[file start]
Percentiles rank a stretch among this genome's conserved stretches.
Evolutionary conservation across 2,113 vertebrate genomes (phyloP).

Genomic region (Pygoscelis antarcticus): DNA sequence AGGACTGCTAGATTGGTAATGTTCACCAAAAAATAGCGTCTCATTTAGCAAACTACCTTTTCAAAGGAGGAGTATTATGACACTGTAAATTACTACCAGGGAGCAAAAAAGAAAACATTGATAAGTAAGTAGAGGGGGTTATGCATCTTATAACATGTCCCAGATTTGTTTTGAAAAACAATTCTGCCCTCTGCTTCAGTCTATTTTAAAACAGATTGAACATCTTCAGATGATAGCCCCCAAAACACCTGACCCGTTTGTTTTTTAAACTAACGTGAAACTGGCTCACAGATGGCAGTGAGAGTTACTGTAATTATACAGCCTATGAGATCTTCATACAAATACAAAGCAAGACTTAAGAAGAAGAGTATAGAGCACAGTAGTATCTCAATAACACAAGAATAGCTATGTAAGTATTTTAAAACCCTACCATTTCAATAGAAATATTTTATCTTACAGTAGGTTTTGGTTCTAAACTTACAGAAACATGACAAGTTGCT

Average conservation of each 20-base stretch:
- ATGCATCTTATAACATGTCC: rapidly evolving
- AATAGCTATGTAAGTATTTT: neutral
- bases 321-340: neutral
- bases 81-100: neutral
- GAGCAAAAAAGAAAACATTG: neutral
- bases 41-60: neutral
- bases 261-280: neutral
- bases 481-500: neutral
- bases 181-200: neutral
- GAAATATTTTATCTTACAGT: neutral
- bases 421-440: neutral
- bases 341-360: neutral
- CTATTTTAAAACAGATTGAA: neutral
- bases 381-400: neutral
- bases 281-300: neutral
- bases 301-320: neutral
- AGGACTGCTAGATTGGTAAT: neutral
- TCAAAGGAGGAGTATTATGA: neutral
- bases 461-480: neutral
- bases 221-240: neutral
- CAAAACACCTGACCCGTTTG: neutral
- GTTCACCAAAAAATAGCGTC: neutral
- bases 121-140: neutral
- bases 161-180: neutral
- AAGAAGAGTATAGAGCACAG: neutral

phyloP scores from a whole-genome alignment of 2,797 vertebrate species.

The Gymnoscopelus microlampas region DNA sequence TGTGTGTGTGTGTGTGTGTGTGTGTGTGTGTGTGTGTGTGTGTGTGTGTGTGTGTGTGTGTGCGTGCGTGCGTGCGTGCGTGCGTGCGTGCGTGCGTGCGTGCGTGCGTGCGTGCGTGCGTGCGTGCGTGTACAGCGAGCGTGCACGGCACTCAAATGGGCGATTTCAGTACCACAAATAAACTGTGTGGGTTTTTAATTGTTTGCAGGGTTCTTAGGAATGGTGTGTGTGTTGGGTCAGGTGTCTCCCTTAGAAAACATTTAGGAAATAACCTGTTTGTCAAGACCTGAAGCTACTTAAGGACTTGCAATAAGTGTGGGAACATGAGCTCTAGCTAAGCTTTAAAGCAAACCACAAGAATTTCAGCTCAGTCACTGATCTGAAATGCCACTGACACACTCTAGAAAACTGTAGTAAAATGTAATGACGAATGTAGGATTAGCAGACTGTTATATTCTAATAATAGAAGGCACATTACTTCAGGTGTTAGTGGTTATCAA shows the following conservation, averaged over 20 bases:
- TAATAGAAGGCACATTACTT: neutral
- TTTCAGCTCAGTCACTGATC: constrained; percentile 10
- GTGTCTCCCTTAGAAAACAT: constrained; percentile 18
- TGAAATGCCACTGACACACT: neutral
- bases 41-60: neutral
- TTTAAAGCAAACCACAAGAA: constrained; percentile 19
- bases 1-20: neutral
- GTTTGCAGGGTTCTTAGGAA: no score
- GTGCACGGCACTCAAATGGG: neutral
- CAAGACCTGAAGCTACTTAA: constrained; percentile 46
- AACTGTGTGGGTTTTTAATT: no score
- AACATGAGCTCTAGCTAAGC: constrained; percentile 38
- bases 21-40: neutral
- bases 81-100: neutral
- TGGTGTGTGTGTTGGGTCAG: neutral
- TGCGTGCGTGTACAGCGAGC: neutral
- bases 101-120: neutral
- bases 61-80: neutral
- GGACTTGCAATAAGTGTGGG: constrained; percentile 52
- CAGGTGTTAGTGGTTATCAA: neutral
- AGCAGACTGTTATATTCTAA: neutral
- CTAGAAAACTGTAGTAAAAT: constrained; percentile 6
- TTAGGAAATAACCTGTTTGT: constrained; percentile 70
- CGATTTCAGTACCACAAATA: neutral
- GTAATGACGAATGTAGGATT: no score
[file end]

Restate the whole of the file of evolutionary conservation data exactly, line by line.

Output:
Percentiles rank a stretch among this genome's conserved stretches.
Evolutionary conservation across 2,113 vertebrate genomes (phyloP).

Genomic region (Pygoscelis antarcticus): DNA sequence AGGACTGCTAGATTGGTAATGTTCACCAAAAAATAGCGTCTCATTTAGCAAACTACCTTTTCAAAGGAGGAGTATTATGACACTGTAAATTACTACCAGGGAGCAAAAAAGAAAACATTGATAAGTAAGTAGAGGGGGTTATGCATCTTATAACATGTCCCAGATTTGTTTTGAAAAACAATTCTGCCCTCTGCTTCAGTCTATTTTAAAACAGATTGAACATCTTCAGATGATAGCCCCCAAAACACCTGACCCGTTTGTTTTTTAAACTAACGTGAAACTGGCTCACAGATGGCAGTGAGAGTTACTGTAATTATACAGCCTATGAGATCTTCATACAAATACAAAGCAAGACTTAAGAAGAAGAGTATAGAGCACAGTAGTATCTCAATAACACAAGAATAGCTATGTAAGTATTTTAAAACCCTACCATTTCAATAGAAATATTTTATCTTACAGTAGGTTTTGGTTCTAAACTTACAGAAACATGACAAGTTGCT

Average conservation of each 20-base stretch:
- ATGCATCTTATAACATGTCC: rapidly evolving
- AATAGCTATGTAAGTATTTT: neutral
- bases 321-340: neutral
- bases 81-100: neutral
- GAGCAAAAAAGAAAACATTG: neutral
- bases 41-60: neutral
- bases 261-280: neutral
- bases 481-500: neutral
- bases 181-200: neutral
- GAAATATTTTATCTTACAGT: neutral
- bases 421-440: neutral
- bases 341-360: neutral
- CTATTTTAAAACAGATTGAA: neutral
- bases 381-400: neutral
- bases 281-300: neutral
- bases 301-320: neutral
- AGGACTGCTAGATTGGTAAT: neutral
- TCAAAGGAGGAGTATTATGA: neutral
- bases 461-480: neutral
- bases 221-240: neutral
- CAAAACACCTGACCCGTTTG: neutral
- GTTCACCAAAAAATAGCGTC: neutral
- bases 121-140: neutral
- bases 161-180: neutral
- AAGAAGAGTATAGAGCACAG: neutral

phyloP scores from a whole-genome alignment of 2,797 vertebrate species.

The Gymnoscopelus microlampas region DNA sequence TGTGTGTGTGTGTGTGTGTGTGTGTGTGTGTGTGTGTGTGTGTGTGTGTGTGTGTGTGTGTGCGTGCGTGCGTGCGTGCGTGCGTGCGTGCGTGCGTGCGTGCGTGCGTGCGTGCGTGCGTGCGTGCGTGTACAGCGAGCGTGCACGGCACTCAAATGGGCGATTTCAGTACCACAAATAAACTGTGTGGGTTTTTAATTGTTTGCAGGGTTCTTAGGAATGGTGTGTGTGTTGGGTCAGGTGTCTCCCTTAGAAAACATTTAGGAAATAACCTGTTTGTCAAGACCTGAAGCTACTTAAGGACTTGCAATAAGTGTGGGAACATGAGCTCTAGCTAAGCTTTAAAGCAAACCACAAGAATTTCAGCTCAGTCACTGATCTGAAATGCCACTGACACACTCTAGAAAACTGTAGTAAAATGTAATGACGAATGTAGGATTAGCAGACTGTTATATTCTAATAATAGAAGGCACATTACTTCAGGTGTTAGTGGTTATCAA shows the following conservation, averaged over 20 bases:
- TAATAGAAGGCACATTACTT: neutral
- TTTCAGCTCAGTCACTGATC: constrained; percentile 10
- GTGTCTCCCTTAGAAAACAT: constrained; percentile 18
- TGAAATGCCACTGACACACT: neutral
- bases 41-60: neutral
- TTTAAAGCAAACCACAAGAA: constrained; percentile 19
- bases 1-20: neutral
- GTTTGCAGGGTTCTTAGGAA: no score
- GTGCACGGCACTCAAATGGG: neutral
- CAAGACCTGAAGCTACTTAA: constrained; percentile 46
- AACTGTGTGGGTTTTTAATT: no score
- AACATGAGCTCTAGCTAAGC: constrained; percentile 38
- bases 21-40: neutral
- bases 81-100: neutral
- TGGTGTGTGTGTTGGGTCAG: neutral
- TGCGTGCGTGTACAGCGAGC: neutral
- bases 101-120: neutral
- bases 61-80: neutral
- GGACTTGCAATAAGTGTGGG: constrained; percentile 52
- CAGGTGTTAGTGGTTATCAA: neutral
- AGCAGACTGTTATATTCTAA: neutral
- CTAGAAAACTGTAGTAAAAT: constrained; percentile 6
- TTAGGAAATAACCTGTTTGT: constrained; percentile 70
- CGATTTCAGTACCACAAATA: neutral
- GTAATGACGAATGTAGGATT: no score